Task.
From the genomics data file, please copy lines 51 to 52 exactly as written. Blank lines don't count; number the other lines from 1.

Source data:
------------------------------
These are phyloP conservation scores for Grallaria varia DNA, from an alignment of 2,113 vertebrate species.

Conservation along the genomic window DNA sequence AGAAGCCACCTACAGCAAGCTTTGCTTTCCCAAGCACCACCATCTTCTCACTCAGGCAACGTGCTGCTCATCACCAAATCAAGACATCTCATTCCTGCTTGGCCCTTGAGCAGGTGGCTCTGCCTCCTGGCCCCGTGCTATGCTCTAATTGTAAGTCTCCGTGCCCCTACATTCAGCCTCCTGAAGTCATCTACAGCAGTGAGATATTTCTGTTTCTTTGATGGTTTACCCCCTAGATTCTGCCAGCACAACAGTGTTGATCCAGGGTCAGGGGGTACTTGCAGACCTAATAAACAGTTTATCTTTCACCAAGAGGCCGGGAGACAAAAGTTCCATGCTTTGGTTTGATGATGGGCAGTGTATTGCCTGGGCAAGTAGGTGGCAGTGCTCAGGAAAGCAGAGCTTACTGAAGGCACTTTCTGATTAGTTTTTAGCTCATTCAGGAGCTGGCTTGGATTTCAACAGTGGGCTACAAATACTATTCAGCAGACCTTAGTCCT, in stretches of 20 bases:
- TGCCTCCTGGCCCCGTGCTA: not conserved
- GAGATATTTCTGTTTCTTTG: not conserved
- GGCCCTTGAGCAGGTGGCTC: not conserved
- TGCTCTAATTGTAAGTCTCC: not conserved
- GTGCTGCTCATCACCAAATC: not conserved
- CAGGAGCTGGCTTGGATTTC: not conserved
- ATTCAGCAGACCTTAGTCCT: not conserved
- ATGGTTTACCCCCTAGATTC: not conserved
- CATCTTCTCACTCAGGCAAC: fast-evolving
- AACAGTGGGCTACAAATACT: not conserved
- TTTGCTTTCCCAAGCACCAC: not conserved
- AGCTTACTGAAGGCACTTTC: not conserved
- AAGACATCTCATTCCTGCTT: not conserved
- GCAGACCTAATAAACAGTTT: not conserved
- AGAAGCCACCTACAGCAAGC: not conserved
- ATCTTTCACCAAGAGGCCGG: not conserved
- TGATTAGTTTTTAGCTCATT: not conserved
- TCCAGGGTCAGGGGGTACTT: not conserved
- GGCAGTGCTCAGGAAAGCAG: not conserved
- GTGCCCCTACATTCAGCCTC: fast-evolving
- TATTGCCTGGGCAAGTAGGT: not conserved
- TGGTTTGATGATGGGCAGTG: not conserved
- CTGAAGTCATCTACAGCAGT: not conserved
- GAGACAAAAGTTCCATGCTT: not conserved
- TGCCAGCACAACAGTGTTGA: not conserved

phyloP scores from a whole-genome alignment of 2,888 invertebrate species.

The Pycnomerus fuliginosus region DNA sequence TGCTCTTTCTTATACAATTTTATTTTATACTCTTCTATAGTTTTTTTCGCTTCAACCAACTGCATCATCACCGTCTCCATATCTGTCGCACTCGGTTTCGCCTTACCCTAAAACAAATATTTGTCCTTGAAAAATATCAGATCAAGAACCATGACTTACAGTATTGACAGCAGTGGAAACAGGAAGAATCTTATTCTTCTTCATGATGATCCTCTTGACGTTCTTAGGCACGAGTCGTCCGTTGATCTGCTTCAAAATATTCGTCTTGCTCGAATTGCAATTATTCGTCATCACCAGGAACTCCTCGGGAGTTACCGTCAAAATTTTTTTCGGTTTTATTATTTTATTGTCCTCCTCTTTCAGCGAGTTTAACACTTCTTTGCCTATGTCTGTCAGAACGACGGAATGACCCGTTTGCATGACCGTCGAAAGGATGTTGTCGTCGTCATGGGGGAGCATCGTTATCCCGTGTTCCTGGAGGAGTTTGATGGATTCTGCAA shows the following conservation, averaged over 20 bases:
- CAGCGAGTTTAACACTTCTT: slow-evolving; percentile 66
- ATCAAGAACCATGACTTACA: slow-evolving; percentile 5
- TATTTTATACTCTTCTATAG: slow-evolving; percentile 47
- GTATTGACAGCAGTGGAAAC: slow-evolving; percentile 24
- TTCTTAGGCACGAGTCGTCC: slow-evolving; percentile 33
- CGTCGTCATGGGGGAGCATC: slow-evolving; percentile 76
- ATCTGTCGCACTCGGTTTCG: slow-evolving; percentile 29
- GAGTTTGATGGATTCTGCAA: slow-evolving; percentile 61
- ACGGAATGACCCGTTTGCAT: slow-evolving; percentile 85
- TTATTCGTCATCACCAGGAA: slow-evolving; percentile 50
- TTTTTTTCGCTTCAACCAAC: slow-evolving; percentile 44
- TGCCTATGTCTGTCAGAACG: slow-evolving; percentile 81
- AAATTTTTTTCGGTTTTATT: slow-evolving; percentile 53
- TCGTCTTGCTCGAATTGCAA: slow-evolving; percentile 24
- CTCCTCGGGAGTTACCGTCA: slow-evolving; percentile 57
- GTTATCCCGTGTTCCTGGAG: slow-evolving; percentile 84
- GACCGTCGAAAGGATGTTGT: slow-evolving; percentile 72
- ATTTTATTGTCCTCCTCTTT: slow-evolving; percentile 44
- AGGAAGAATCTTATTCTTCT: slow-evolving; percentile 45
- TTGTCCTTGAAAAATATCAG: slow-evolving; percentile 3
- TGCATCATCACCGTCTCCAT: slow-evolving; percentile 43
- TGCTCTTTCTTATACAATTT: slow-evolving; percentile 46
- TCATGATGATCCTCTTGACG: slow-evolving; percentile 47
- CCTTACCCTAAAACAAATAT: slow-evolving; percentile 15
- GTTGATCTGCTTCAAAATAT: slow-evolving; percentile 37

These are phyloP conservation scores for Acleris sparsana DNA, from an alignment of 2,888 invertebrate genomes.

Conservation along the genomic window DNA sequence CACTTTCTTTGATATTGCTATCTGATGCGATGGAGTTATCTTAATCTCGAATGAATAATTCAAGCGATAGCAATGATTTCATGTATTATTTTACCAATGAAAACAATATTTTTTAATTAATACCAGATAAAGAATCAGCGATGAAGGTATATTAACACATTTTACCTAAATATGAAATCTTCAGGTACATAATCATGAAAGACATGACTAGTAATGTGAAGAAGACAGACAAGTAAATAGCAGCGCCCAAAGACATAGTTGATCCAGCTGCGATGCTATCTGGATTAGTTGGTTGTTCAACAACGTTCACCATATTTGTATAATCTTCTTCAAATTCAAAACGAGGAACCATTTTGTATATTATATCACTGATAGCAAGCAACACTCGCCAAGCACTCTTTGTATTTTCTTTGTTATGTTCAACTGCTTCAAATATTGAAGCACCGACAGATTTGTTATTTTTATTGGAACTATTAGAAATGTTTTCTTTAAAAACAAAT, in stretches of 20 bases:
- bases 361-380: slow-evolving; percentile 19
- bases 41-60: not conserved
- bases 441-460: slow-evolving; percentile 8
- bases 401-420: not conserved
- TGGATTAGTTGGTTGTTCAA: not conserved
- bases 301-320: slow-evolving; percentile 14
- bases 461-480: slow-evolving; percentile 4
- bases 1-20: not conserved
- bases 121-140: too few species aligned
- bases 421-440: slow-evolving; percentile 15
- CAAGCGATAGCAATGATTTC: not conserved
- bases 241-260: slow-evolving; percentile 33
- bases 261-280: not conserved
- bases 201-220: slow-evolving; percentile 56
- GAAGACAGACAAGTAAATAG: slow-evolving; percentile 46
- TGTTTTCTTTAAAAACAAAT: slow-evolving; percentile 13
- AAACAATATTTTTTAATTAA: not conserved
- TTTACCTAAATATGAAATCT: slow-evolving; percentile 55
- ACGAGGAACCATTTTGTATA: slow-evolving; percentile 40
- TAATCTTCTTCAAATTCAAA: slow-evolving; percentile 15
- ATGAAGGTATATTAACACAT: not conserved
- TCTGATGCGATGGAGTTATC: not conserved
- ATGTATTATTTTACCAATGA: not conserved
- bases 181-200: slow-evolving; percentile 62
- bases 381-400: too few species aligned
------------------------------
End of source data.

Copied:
- TGCTCTTTCTTATACAATTT: slow-evolving; percentile 46
- TCATGATGATCCTCTTGACG: slow-evolving; percentile 47